This week, economists have been astonished to find that a famous academic paper often used to make the case for austerity cuts contains major errors. Another surprise is that the mistakes, by two eminent Harvard professors, were spotted by a student.

“Science is the belief in the ignorance of the experts” – Dr. Richard Feynman, renowned physicist.


@John Trigge
Good luck with that John.
I emailed a complaint a while ago about a newspaper article which was not even remotely concerned with the facts.
I asked the ‘journalist’ how he could get it so wrong and gave him links from reputable sources to the data.
He wrote back (verbatim):
“Thanks for your feedback. You may be right, but I wrote it as I saw it (and still see it).”
They aren’t journalists, they are activists with an agenda.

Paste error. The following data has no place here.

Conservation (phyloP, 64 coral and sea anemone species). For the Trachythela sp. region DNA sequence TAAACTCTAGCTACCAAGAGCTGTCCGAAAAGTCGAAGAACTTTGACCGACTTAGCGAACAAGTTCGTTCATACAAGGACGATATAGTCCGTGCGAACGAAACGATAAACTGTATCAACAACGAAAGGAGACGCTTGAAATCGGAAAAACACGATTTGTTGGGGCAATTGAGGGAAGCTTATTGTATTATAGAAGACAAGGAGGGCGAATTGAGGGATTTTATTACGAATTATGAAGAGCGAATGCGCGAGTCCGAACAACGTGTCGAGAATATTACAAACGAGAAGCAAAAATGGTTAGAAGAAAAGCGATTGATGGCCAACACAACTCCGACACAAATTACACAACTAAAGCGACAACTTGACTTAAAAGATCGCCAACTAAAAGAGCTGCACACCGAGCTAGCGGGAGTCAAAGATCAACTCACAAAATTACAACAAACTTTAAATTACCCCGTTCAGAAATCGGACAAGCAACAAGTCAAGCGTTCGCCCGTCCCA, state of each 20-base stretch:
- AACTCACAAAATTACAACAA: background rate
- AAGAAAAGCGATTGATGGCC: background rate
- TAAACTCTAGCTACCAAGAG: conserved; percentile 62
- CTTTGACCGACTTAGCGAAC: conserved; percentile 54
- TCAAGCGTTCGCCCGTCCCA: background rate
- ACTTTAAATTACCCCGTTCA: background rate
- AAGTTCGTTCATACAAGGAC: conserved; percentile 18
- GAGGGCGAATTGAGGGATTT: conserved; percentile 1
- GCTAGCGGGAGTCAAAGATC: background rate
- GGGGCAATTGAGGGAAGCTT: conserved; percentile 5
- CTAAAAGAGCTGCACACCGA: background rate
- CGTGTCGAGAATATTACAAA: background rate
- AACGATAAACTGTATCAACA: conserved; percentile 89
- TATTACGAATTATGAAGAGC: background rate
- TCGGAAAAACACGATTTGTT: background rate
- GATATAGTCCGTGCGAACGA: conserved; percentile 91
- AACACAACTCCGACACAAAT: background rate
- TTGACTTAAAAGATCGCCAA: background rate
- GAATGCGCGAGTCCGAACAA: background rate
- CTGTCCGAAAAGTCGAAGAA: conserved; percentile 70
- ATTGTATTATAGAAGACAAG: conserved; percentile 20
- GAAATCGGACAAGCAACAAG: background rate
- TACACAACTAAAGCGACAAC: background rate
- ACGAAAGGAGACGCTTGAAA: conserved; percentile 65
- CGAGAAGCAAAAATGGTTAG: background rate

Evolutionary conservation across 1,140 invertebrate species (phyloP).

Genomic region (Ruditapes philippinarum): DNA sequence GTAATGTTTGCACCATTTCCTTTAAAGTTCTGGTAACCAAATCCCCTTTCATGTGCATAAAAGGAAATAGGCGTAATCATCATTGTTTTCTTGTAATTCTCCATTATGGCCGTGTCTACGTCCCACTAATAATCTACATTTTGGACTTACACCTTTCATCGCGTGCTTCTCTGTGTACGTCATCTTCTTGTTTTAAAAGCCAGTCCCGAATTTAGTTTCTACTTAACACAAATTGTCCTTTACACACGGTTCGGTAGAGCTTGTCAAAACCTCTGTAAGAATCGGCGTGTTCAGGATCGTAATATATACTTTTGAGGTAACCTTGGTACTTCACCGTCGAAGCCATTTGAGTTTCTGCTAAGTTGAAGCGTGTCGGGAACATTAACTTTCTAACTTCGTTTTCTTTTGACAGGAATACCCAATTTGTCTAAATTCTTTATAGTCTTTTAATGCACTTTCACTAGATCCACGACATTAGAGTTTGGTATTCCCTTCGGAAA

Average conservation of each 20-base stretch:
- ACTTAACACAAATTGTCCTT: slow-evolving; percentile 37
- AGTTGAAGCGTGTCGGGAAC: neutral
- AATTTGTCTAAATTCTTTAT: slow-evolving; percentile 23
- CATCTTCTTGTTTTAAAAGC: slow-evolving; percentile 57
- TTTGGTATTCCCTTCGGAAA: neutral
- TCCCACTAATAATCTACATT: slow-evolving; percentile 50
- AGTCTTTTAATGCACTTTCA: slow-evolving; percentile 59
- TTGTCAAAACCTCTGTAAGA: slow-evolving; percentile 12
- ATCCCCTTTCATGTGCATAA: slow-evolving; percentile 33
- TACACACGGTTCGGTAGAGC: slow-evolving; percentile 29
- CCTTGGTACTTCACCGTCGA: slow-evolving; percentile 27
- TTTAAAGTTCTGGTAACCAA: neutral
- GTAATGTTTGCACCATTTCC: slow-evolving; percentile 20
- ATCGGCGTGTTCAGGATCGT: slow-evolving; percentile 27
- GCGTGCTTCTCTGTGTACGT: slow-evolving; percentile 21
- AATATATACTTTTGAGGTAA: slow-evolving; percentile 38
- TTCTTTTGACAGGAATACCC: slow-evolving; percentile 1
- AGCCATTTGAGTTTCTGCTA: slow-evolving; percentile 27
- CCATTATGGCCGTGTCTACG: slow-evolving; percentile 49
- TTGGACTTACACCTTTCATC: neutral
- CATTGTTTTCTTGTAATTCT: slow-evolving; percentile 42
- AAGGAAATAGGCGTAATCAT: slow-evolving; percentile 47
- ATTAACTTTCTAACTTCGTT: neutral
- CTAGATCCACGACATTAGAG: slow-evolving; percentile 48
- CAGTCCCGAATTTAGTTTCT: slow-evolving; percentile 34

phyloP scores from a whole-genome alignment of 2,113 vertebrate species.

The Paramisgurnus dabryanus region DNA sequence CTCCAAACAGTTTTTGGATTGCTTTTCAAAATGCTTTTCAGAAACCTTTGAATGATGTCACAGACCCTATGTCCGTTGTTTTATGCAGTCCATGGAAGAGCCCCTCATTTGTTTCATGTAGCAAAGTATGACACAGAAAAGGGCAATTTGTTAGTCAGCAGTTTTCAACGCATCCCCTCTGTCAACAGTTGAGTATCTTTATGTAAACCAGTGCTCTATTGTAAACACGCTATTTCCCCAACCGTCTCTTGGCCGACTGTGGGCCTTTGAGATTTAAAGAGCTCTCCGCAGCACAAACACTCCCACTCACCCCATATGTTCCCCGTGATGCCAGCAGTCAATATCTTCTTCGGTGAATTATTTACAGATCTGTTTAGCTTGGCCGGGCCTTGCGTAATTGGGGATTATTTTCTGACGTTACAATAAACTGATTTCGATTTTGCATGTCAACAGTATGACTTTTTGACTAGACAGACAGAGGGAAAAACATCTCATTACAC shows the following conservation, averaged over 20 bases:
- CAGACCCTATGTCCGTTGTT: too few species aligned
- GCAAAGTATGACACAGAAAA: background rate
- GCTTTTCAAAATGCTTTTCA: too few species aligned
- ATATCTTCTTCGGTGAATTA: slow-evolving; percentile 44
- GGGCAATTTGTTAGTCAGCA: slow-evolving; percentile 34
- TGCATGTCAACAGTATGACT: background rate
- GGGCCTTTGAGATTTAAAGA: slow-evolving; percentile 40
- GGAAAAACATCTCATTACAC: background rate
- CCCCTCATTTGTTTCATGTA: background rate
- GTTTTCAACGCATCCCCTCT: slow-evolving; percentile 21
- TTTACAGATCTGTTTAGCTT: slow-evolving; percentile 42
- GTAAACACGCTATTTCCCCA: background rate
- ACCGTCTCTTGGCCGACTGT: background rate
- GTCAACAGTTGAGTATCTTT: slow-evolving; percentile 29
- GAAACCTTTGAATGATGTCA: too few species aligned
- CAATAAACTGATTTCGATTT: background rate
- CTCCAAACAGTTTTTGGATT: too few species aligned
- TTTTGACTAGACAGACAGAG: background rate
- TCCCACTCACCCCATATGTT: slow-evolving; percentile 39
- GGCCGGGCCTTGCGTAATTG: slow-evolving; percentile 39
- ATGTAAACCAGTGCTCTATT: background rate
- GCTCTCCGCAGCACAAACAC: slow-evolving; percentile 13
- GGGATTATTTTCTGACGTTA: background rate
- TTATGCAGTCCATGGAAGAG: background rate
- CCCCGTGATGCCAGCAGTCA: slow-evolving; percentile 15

Lying is apparently correlated with shaving your face with a chainsaw.
[? Mod]


According to the World Health Organization, hunger is the single gravest threat to the world’s public health. The WHO also states that malnutrition is by far the biggest contributor to child mortality, present in half of all cases. Undernutrition is a contributory factor in the death of 3.1 million children under five every year. Figures on actual starvation are difficult to come by, but according to the FAO, the less severe condition of undernourishment currently affects about 925 million people, or about 13.5% of the world population.
How many children die of global warming every year?

George Turner